That said, in high school I remember almost all the 1st generation Chinese immigrant kids had these little electronic dictionary things that seemed to extend their ability to at least read and write English ‘in the field’. It’s no universal translator but it was the functional equivalent of some of those cybernetic brain enchancements sci-fi promised us for the future.

  15. One of the early attempts to use machine translation for translation of commercial contracts from English to Russian gave this result in the first clause:

    “The Seller agrees to sell itself and the Buyer agrees to buy itself…”

  16. Google translate (I understand) is ignoring grammar as a matter of principle. But giving a double entendre to an automatic translator is way beyond its expected capabilities. It is amusing, though.

  17. Can you explicate the details of the abysmal awfulness?

    “If I said that you beautiful body would you hold (physically) it against (=contrary to) me?” The absence of the verb “had” is particularly distressing, but the whole thing is a mess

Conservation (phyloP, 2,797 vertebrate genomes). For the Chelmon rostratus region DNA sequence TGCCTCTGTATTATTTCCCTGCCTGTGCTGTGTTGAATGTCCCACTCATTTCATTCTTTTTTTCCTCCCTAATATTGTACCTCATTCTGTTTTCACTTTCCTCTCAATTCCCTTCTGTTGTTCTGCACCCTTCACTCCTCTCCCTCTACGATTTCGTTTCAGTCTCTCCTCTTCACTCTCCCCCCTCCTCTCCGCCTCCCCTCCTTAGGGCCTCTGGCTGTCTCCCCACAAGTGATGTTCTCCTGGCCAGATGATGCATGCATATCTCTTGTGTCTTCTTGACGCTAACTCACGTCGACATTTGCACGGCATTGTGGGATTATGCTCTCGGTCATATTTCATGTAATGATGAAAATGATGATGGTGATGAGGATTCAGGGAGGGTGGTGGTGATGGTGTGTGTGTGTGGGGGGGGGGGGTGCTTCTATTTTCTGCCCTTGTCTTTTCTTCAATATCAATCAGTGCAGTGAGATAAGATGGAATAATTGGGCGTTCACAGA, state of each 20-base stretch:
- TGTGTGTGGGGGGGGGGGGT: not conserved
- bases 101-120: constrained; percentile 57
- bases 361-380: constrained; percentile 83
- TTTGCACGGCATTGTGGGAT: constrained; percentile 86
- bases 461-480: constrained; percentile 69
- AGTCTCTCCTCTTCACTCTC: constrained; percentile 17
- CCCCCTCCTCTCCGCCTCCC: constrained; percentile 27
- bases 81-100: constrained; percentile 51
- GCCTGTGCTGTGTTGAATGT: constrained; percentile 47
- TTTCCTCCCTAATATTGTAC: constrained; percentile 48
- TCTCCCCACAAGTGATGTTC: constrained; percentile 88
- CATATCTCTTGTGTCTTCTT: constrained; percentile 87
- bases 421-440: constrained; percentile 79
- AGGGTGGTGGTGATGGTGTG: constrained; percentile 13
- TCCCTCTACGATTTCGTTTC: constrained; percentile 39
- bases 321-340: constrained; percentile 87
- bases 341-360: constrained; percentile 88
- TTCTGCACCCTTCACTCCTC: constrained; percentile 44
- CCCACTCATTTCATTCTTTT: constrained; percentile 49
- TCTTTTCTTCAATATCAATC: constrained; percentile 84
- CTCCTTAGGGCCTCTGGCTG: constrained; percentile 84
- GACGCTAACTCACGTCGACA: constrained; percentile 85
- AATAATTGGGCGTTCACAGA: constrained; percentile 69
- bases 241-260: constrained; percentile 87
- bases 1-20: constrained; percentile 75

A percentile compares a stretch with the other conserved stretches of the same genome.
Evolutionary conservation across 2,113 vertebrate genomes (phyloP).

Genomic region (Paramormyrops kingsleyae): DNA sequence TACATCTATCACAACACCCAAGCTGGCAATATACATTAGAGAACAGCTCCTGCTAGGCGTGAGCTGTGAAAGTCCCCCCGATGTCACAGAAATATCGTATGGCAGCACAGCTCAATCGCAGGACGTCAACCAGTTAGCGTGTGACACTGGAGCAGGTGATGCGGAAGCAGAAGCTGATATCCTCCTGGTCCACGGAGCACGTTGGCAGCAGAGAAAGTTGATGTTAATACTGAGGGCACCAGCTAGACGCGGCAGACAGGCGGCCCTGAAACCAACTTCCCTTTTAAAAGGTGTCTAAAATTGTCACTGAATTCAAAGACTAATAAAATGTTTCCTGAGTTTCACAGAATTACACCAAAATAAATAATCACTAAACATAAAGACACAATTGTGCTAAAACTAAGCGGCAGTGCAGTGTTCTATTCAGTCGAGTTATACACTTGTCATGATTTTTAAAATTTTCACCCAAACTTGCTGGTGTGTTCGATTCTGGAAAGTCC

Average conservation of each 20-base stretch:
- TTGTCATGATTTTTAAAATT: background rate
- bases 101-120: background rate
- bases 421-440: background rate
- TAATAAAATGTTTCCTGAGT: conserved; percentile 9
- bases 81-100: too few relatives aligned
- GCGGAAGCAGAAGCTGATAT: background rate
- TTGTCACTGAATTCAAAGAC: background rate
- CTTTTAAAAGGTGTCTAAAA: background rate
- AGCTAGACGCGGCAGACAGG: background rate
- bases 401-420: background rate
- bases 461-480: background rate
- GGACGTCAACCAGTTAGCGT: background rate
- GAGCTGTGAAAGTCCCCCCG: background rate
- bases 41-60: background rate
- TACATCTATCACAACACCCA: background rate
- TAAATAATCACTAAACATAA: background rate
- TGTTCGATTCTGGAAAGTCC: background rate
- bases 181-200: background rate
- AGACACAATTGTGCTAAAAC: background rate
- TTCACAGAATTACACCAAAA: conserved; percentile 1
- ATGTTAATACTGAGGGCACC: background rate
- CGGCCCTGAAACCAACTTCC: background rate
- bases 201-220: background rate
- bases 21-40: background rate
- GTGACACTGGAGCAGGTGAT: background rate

18. >>“The Seller agrees to sell itself and the Buyer agrees to buy itself…”

    I can’t resist:

    Как-то раз потребовалось одесскому пароходству перекрасить пароход. Нашли маляров – Рабиновича и Абрамовича, договорились. Потом приходит комиссия и видит – пароход покрашен только с одной стороны.
    – Че за дела? – возмутилась комиссия.
    – Ребята, не надо нам парить мозги,- ответили маляры, – в договоре ясно написано: “Одесское пароходство, с ОДНОЙ стороны, Рабинович и Абрамович, с ДРУГОЙ стороны, договорились покрасить пароход”!

  19. Paul Ogden:

  20. Did you have something to say to him?

  21. No, he’s just very quiet.